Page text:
Typing speed is defined as the number of words someone can accurately type in one minute. Despite the seemingly simple definition, the process used to compute one's typing speed is much more difficult. The speed is affected by several factors such as the complexity of the text, one's typing patterns, the use of backspace, and many other elements which we're going to cover below.

In general terms, the speed (W) is computed as a function of two variables: the time (in milliseconds) it takes to type a text (T), and the number of characters in the text (N):

This function is used to calculate typing speed in absolute terms. However, it isn't sufficient to provide thorough information on an ever-evolving typing performance of a student. Let's suppose that you type a lesson that only contains a few basic keys. If your speed on this lesson is 80 WPM, does it mean that *your typing speed is 80 WPM?* It certainly doesn't. It only indicates the speed at which you can type those few characters. Similarly, if you typically type at 80 WPM and start learning how to type symbols which causes your speed to drop to 20 WPM, it doesn't mean that *your typing speed is 20 WPM*. For this reason, TypingClub recognizes two sets of speed metrics to calculate typing speed:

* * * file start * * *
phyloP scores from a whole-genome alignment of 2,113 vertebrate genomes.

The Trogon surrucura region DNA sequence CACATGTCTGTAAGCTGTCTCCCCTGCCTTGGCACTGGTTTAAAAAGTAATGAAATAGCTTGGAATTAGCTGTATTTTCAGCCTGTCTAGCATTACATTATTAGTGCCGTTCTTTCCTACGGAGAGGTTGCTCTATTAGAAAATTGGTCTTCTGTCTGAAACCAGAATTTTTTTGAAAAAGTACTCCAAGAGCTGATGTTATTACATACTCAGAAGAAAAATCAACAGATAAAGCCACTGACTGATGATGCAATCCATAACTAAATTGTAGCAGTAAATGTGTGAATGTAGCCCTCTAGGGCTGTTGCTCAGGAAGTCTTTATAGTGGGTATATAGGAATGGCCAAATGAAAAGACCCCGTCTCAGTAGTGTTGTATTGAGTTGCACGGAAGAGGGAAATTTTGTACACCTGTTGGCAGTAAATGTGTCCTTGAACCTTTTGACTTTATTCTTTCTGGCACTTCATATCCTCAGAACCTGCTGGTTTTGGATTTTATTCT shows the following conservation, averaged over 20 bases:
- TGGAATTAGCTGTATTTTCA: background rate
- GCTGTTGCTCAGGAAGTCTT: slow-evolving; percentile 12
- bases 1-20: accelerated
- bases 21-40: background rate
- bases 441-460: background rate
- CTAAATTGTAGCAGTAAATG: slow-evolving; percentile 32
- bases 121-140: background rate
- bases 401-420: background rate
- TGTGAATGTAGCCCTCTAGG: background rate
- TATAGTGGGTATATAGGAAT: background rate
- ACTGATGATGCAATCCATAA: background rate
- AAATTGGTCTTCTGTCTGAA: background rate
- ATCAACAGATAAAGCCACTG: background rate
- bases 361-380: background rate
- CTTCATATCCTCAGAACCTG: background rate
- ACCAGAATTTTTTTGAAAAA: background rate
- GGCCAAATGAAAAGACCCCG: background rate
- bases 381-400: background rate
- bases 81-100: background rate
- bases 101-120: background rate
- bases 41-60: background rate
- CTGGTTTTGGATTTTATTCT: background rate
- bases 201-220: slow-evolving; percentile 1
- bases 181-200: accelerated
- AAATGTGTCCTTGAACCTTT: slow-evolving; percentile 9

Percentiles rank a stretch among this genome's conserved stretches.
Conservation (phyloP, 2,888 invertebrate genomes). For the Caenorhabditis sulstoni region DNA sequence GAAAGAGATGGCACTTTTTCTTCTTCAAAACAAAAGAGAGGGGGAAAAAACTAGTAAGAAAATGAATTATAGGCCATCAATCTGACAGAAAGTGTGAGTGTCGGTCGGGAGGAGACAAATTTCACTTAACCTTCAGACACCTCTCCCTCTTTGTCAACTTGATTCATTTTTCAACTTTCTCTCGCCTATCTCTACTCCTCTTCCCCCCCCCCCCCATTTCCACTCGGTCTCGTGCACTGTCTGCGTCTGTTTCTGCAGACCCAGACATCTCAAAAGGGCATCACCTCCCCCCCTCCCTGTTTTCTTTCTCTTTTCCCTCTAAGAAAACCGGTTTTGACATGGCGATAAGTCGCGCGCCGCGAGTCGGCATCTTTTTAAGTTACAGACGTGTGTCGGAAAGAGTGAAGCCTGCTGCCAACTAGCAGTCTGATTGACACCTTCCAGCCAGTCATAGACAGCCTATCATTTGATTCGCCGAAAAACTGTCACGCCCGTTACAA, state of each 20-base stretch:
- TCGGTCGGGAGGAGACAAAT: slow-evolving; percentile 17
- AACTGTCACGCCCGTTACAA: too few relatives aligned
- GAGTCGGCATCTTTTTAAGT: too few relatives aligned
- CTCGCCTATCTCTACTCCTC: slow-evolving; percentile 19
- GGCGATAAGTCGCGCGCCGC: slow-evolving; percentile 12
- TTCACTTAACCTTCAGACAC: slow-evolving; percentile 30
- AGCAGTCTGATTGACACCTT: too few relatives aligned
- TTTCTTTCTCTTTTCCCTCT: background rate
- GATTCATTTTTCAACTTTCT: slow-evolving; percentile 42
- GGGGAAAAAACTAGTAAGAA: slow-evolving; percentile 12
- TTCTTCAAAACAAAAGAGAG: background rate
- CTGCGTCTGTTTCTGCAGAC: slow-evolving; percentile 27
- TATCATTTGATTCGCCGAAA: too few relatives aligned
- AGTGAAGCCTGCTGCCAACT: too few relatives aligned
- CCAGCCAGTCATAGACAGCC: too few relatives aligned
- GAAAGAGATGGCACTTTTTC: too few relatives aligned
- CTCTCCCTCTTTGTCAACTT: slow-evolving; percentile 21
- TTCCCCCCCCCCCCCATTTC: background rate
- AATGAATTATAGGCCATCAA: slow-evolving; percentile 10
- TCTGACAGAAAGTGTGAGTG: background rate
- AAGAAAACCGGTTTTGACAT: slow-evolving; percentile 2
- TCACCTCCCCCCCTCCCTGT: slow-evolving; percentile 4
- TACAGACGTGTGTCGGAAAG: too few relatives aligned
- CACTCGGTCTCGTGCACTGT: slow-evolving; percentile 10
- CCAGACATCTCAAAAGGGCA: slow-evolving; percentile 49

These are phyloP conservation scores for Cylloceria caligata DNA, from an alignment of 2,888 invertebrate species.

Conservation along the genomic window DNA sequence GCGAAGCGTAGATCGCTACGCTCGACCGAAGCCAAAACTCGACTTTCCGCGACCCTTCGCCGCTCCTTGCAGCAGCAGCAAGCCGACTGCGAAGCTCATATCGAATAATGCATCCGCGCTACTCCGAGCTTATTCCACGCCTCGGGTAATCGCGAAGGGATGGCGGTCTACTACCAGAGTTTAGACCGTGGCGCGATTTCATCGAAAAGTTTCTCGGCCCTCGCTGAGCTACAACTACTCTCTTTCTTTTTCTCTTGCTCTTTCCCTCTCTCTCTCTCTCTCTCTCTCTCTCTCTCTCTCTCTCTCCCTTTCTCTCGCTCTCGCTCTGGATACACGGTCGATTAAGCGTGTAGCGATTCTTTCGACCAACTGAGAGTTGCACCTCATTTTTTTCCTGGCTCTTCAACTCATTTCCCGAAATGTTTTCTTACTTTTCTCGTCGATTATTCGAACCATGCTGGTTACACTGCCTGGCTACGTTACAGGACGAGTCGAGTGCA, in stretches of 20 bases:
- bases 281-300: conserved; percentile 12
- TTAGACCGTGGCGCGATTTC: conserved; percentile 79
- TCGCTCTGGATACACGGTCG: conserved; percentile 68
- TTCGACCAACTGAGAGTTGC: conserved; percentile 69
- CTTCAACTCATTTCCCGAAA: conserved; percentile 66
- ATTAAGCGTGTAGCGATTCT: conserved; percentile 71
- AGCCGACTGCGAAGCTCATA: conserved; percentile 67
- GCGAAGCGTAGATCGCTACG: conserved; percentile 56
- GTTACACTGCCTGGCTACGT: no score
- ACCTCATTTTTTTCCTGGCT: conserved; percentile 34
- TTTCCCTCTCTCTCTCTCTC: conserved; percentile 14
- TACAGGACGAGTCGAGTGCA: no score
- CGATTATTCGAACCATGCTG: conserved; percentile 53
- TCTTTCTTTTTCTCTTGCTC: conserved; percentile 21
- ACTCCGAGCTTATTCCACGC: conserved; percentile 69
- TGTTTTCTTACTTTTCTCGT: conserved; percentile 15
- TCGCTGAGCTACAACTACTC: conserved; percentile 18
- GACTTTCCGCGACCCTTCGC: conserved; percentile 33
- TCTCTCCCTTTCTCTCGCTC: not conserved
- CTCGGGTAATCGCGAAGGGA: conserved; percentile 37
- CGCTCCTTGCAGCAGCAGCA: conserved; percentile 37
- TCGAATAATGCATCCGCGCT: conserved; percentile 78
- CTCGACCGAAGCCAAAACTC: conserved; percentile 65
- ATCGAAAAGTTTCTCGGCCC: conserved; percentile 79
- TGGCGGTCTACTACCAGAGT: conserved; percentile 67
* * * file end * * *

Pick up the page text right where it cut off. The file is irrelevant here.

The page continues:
- Attempt Typing Speed (ATS)
- Profile Typing Speed (PTS)

For more information, we invite you to read through a comprehensive document which explains the algorithm used in TypingClub in detail.
Typing speed: how is it calculated and why does it matter?